With a proof of concept, if not much more, in hand, I set about making a second version. Nikki suggested printing the panels on paper and using the paper. My printer was out of ink at the time (I have a fancy printer and the ink costs a mint.), so I borrowed a printer, and set about doing that. What eventually appeared was a sandwich:
This took a fair bit of time in photoshop, since I had to make the panels look exactly correct. So an hour or so per panel to make sure it all looked the way it was supposed to. But I was having printing problems- the panels weren’t printing at the right size and it wasn’t my printer. Concerns about ink usage arose. After several attempts I finally managed to get all the printed panels in my hands and make the sandwiches.
While this looked okay- certainly better than the previous attempt, it had a flaw- it was very hard to make the sandwich stay together. I spent a lot of time gluing and gluing. The glue has to go SOMEWHERE and there was nowhere to put it on the panel that it was well hidden. I had lots of problems with the panels coming apart. I kept gluing them back together. But I was rapidly running out of TIME. I shipped the panels overnight to Philadelphia. They were supposed to be there by noon the next day. Nikki would then have one full day to get it all together. This was the second round of panels:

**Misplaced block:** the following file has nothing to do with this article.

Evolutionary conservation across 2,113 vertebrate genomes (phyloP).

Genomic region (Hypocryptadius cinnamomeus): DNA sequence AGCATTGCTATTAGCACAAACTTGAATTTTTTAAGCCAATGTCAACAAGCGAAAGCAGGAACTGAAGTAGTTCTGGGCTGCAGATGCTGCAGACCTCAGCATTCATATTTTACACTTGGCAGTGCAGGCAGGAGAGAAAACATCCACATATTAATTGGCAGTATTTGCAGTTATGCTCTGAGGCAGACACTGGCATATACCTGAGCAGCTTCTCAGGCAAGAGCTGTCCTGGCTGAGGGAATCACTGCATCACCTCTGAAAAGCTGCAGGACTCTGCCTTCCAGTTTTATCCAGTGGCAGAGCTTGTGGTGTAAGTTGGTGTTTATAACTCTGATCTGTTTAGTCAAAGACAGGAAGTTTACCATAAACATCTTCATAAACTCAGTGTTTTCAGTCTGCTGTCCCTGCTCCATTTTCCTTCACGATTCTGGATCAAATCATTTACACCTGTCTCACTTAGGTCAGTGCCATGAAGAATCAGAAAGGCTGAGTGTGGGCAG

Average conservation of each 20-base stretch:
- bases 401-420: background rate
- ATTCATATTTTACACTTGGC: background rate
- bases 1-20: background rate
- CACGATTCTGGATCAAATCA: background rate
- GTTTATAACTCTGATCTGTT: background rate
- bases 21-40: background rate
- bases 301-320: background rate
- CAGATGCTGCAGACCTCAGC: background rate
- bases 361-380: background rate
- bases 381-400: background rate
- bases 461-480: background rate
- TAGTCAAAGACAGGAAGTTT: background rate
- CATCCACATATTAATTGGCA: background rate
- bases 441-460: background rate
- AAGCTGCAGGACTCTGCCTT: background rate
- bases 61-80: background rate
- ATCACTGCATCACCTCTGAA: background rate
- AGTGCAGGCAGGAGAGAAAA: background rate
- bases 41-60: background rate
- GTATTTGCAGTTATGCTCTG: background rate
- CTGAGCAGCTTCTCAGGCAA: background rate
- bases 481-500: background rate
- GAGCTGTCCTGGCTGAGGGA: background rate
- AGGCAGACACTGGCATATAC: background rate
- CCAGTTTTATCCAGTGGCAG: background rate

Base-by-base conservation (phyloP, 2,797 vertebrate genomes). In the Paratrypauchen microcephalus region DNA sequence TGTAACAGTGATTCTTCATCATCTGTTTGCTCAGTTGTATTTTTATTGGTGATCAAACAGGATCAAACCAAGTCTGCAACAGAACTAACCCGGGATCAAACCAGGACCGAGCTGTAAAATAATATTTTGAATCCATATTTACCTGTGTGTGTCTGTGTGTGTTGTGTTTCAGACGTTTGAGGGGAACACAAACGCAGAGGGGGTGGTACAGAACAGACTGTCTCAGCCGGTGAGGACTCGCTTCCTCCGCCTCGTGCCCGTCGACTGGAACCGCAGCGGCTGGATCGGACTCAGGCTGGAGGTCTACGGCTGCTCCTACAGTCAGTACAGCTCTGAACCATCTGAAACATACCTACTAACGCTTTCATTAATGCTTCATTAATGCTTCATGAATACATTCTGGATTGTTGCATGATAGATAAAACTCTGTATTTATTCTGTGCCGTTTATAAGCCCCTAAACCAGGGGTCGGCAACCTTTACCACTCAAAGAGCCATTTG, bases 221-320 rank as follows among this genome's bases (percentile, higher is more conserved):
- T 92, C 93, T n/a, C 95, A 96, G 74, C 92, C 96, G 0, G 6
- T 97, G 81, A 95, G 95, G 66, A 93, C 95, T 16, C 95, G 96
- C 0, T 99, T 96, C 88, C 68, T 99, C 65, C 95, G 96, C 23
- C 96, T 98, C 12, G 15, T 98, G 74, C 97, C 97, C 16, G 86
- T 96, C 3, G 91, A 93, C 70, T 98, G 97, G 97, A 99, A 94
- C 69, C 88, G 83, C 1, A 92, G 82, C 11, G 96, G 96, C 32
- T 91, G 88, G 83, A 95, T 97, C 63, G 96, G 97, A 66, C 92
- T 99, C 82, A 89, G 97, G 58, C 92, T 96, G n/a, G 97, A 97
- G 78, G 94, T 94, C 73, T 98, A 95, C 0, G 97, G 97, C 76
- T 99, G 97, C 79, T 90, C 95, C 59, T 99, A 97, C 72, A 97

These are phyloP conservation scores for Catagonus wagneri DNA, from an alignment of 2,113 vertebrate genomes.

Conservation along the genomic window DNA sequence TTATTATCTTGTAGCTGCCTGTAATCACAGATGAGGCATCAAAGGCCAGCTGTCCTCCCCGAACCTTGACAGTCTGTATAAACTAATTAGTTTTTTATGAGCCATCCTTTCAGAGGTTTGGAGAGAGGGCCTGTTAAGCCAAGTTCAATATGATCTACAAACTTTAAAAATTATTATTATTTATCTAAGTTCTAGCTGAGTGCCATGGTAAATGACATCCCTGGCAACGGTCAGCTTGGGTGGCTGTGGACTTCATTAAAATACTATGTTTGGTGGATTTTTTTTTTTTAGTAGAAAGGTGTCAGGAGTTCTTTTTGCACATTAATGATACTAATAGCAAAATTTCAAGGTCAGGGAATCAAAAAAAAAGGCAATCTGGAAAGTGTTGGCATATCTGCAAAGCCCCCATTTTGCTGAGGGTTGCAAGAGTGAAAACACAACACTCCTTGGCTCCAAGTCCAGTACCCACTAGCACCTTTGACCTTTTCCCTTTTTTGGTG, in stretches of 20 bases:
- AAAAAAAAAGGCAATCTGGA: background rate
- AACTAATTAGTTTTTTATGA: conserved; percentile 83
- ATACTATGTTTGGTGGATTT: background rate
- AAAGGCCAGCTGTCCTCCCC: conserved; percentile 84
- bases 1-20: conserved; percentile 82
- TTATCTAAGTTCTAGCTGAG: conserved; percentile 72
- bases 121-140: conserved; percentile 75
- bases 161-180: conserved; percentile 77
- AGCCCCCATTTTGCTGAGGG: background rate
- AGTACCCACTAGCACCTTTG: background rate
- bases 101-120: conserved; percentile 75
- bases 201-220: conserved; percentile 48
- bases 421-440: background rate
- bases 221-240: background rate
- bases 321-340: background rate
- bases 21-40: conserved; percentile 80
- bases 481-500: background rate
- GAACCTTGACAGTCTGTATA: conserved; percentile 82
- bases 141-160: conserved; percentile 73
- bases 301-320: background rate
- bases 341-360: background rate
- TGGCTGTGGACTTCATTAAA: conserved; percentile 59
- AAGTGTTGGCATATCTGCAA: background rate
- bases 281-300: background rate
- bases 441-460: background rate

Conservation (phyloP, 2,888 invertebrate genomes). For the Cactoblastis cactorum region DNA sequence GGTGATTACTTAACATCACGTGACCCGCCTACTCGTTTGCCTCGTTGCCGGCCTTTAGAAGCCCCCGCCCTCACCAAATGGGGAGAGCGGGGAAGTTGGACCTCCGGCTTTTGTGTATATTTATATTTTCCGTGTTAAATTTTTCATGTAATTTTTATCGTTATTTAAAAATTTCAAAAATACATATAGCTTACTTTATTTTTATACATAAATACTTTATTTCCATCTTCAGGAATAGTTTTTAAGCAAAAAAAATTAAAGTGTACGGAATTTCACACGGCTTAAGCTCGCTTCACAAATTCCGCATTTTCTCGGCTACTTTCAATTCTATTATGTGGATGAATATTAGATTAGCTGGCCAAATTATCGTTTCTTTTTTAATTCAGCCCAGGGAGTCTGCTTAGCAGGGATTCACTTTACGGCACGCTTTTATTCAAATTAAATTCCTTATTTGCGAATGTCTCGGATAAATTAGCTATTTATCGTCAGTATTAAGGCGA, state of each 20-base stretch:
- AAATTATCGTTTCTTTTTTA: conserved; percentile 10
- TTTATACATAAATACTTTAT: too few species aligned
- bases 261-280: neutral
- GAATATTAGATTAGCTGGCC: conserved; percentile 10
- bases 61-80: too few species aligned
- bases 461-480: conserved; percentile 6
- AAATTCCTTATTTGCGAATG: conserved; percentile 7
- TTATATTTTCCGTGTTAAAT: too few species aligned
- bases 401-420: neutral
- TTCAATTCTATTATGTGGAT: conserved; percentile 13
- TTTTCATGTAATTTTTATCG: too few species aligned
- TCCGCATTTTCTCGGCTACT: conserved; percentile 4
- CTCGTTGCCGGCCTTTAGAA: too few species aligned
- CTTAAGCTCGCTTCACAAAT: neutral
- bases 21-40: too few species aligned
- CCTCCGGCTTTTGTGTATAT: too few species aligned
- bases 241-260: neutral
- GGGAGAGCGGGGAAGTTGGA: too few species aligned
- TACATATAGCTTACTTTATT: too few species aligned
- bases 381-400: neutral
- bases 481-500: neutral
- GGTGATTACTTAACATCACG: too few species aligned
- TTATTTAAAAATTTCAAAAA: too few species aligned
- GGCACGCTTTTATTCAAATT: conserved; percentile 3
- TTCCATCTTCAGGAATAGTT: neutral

In the mad rush I cut the door opening to the sign on the stomacher backwards. Oops.
The USPS lost the package.
They misrouted it and it didn’t arrive until a day later. Then Nikki had the same problems I did with panel separation. She’d had a really, really awful week (for various reasons) and in the end just couldn’t build the corset in time for Defcon. We then were focused on a new deadline- Wicked Faire on August 13.
So we were getting there, but we weren’t quite there yet.